Commentary

Stand by Supreme Court Bakke decision

Last week, I received a copy of a letter that the President of the National Urban League sent to the President of the United States. The subject of the letter is the decision by the United States Supreme Court … Last week, I received a copy of a letter that the President of the National Urban League sent to the President of the United States. The subject of the letter is the decision by the United States Supreme Court to hear two cases regarding the way in which race may be used in admissions decisions at the University of Michigan. The University of Michigan has been a model for admissions procedures that advance society’s compelling interest in inclusion without offending the U. S. Constitution.

It should be noted that the University of Michigan is a highly selective institution which consistently has many more qualified applicants than openings. It uses neither quotas, set-asides or acceptance of the unqualified in its admissions policy. It does use a variety of factors in deciding whom, among equally qualified applicants, to admit.

Hugh Price urges President Bush to stand by the Supreme Court’s Bakke decision which has framed college admission standards for the past 25 years. The ruling in that case made it permissible, under the Constitution, for schools to consider race as one of many factors, not just to combat discrimination, but as a way to promote diversity. I want to share portions of Price’s letter with you:

In the view of the National Urban League, promoting inclusion rises to the threshold of a compelling state interest that justifies the use of race as one of many factors – albeit not as the sole or decisive factor – in allocating educational opportunity among those who are qualified. . . .

There’s simply no denying the striking progress that minorities have made over the past generation in entering the American mainstream since the advent of affirmative action. . . . In 1961, 134,000 Black students attended predominantly White colleges and universities. Today, the number of African American undergraduates at such schools is 1.2 million.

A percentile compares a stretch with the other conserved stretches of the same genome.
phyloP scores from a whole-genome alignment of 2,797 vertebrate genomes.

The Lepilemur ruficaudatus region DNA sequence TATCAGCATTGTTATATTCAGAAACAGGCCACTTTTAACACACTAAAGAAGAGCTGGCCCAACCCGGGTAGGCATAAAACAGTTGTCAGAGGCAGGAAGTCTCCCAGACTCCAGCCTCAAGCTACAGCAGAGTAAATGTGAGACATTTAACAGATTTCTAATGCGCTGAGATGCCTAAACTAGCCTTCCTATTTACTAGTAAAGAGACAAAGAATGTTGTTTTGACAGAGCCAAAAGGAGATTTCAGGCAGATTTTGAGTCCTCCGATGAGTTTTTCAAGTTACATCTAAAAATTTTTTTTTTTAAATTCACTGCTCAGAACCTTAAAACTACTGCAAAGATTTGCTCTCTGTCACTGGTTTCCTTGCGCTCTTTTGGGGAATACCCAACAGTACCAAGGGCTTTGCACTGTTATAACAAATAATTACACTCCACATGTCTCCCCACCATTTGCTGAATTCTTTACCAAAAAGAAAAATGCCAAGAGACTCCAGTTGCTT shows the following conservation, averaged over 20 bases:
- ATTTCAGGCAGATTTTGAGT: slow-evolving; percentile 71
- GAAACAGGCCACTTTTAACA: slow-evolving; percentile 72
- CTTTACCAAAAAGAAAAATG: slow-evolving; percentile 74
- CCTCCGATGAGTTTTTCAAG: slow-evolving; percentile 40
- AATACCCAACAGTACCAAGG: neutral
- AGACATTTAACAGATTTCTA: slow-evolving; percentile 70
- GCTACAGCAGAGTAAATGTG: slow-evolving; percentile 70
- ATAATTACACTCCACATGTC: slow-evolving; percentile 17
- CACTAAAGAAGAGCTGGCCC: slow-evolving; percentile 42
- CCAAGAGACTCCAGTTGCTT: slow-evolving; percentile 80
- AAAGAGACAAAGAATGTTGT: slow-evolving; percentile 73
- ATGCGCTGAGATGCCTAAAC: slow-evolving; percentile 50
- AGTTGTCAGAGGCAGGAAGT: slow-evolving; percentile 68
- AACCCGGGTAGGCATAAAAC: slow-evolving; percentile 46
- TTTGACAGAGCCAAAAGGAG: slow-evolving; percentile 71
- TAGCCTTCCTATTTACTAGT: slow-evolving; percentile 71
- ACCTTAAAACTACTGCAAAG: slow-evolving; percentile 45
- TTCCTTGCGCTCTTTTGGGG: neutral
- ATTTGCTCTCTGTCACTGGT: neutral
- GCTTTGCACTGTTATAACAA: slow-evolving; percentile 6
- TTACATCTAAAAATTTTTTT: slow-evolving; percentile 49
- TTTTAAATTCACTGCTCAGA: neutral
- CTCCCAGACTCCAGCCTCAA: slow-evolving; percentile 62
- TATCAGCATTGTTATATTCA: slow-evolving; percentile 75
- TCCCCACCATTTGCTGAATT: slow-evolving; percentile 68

The evolving and inexorable demographic change underway in this country provides all the moral and economic rationale we need to view inclusion as a compelling public interest. . . The civic life of our nation will depend increasingly on a literate and engaged populace of color who are well equipped to exercise the ballot and meet the obligations of citizenship.

I think it is important that we second Price’s statements with those who represent us in Congress. One of the most powerful tools that a U.S. President has is the selection of Supreme Court Justices. We need to be heard on those appointments.

The world of the highest court in the land may seem far removed from the immediate problems we face here in the African American community. There is a tendency to ask,”Haven’t we got enough to deal with right here at home?” We can’t afford to have that attitude.

If this country backs away even further from inclusion of all people and recognition of diversity, it will come home to us sooner than we think. The cases that the Supreme Court will hear in the spring are very specific to a small group of very accomplished students. But the principles that the decision will uphold or nullify will make the difference between a country chipping away at the use of race as a positive, rather than a negative, factor and a country reaffirming policies that embrace inclusion and diversity.

December 9, 2002
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